We ate at the Thai Restaurant–good food, best deal in town. Back at the place we met a Swedish couple we sat and talked to for maybe two hours. The B&B had a huge bay window in the living room through which we could see every star that ever existed while we chatted about education and politics in Sweden vs. the US. Then we bid them goodnight and slept the best sleep ever.
We woke up, ate our breakfast from the grocery store and hit the road for the Snaefellnes Peninsula. Amazing. There are so many places to stop along this drive. There’s also basically only this one road so it’s easy to navigate–honestly, you don’t really even need to navigate. The stops are otherworldly, but so is the drive itself.
Along this drive we:
- stopped at a mountain and did a little climbing and viewing. We could see the water from the vantage point. Although it was freezing, it was gorgeous.
- went to the Vatnshelllier Cave. Totally worth it. Maybe around $20? Cool tour, 45 minutes. We learned a lot about the volcanic nature of the island. Vatnshellier is a lava tube created by a volcanic eruption. When the lava receded or dried or does whatever lava does, an empty space was left. We had headlamps and were able to walk along the inside of the tube.
- climbed to the top of a crater along the road–can’t remember the name. There were actual steps on the crater to get to the top. From the top, just desolation…but in a good way, I think.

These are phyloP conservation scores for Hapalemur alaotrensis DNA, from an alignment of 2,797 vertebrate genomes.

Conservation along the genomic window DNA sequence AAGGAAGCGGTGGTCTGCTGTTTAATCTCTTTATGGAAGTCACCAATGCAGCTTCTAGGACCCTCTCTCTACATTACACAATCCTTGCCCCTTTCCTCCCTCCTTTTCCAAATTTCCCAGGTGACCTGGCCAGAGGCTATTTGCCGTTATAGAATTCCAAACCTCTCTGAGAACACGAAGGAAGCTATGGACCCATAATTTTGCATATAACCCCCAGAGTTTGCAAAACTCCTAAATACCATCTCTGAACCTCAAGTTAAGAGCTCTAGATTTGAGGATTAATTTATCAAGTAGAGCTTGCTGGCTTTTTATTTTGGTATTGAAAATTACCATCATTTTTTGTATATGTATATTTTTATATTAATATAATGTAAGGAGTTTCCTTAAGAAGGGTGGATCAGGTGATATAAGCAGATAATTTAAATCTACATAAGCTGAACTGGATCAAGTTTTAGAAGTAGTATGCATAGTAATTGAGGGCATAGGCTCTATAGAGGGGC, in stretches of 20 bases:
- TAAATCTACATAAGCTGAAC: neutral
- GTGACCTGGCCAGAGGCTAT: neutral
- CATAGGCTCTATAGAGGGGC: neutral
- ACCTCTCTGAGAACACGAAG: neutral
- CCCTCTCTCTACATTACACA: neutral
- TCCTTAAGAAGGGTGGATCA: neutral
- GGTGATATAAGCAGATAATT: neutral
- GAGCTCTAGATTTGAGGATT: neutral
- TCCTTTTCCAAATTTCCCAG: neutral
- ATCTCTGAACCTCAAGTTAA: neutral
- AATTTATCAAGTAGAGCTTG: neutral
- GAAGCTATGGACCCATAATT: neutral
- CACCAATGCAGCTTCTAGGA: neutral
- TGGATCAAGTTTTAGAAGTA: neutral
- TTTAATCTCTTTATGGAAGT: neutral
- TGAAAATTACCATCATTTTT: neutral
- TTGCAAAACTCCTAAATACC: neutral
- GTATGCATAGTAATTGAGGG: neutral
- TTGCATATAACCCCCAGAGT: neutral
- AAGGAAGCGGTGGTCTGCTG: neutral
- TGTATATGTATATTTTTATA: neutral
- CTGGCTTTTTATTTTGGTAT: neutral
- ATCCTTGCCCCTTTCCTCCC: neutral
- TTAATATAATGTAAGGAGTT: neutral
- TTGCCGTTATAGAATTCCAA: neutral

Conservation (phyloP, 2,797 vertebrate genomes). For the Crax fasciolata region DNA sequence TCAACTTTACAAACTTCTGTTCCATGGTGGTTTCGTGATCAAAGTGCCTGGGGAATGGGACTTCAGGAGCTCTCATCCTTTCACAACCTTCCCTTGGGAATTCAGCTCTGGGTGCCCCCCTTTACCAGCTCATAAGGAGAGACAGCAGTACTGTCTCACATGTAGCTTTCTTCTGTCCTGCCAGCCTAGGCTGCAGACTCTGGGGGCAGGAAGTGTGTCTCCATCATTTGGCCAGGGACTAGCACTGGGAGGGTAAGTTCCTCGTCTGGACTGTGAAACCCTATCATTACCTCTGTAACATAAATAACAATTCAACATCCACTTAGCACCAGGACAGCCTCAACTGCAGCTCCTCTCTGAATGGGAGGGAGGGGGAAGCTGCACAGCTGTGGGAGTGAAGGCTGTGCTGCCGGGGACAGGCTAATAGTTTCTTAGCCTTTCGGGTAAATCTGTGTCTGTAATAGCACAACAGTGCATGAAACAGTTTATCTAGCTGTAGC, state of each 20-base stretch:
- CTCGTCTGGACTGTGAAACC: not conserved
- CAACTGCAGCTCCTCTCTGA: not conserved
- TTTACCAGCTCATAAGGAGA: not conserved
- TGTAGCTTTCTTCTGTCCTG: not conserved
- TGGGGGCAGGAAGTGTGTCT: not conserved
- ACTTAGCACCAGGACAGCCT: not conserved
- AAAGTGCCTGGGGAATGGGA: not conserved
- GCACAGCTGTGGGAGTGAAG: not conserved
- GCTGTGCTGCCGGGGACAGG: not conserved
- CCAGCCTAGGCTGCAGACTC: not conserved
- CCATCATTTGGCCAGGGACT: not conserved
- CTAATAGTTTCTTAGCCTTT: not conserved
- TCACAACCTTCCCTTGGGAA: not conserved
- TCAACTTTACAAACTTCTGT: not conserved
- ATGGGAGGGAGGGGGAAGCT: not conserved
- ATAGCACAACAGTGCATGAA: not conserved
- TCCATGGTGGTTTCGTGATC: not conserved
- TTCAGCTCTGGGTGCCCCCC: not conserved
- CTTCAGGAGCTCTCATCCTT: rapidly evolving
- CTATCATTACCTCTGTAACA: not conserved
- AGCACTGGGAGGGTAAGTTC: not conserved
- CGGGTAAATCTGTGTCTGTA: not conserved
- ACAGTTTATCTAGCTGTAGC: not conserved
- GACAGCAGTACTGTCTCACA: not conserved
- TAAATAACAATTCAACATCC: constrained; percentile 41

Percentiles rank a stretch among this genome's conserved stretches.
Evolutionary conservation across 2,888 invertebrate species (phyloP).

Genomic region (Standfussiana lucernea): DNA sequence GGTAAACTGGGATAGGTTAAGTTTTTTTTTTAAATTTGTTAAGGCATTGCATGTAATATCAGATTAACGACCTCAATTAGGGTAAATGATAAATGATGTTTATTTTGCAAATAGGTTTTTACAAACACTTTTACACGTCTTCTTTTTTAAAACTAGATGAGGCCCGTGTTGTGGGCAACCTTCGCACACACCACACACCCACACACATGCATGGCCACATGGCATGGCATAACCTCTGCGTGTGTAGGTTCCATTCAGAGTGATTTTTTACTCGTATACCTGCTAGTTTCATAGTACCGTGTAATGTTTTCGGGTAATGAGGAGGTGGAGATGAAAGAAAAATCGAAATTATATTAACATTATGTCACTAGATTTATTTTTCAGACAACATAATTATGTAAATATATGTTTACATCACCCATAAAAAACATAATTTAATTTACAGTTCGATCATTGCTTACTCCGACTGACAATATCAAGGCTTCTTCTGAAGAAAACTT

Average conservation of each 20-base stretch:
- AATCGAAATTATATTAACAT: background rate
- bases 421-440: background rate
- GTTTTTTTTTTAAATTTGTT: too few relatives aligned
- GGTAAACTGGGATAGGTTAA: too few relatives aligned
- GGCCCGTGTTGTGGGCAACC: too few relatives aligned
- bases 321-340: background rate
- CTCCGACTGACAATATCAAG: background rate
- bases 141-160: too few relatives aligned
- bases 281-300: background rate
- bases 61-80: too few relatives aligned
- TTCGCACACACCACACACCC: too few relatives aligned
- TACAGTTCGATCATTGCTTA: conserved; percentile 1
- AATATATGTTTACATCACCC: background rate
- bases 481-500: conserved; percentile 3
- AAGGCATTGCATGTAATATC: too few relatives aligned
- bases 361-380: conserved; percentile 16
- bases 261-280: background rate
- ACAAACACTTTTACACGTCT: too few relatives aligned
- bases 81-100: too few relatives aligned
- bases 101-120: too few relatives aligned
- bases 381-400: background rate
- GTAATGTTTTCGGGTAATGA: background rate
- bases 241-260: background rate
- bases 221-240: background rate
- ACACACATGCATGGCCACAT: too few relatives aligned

- walked into a canyon, also just along the road. The canyon contained rushing water and some were climbing inside of it (and coming out with soaked/frozen feet). The climbing was a little challenging because of how slippery it was but we saw some incredibly epic falls (not waterfalls, people falls).
- took a long soak in Landbrotalaug Hot Spring in the middle of an abandoned farm. For sure do this one or one similar. Here’s the obscure book where we found it. Another great thing about this natural spring is that you could choose your temperature. Closer to the flow was hotter and farther away cooled off. Our B&B allowed us to borrow the robes from the room which was really helpful. You’re basically changing into your bathing suit in the middle of a field at 30 degrees Fahrenheit so a robe is useful. Most Icelanders just do this openly and in the buff so don’t be shocked to see some butt cheeks.
- 6. stopped at other random things along the way–just let our hearts guide us. All cool.
The next day we drove to Hof. It is a town, population 20.
We stayed at the Hof Hotel. It was good enough for us! Barebones. I do not recommend eating here though. The breakfast was free but get dinner at the gas station about 15 minutes west on THE ROAD. We stayed in our little cabin for two nights. It was basically just a box among a few other boxes, next to a cliff, in the middle of a field. The Hof Hotel did have a jacuzzi and men’s and women’s saunas. BUT the first night we bought dinner which was cream of asparagus soup and bread…$21. It was more or less a bowl of butter and cream with a lone asparagus stalk…for $21. The next night, we ate this…
The drive to Hof was gorgeous and various and it was an adventure in its own right. We just stopped whenever we felt like it. So isolated and beautiful and strange. The landscape changed every few miles from rock to moss to rock to ice to snow to water to mountains and back again. We also listened to S Town on this drive which kept us super occupied.
Just before checking into the hotel, we went to the Skaftafell National Park and did a few hikes. Very cool. Go to the little abandon mountainside town and hike to the edge of the glacier (only a 2 mile round trip). We also hiked (easy) to the Svartifoss Waterfall.
From Hof, we visited the Jokulsarlon Glacier and its glacier lagoon. This was incredible. We saw maybe 60 seals here.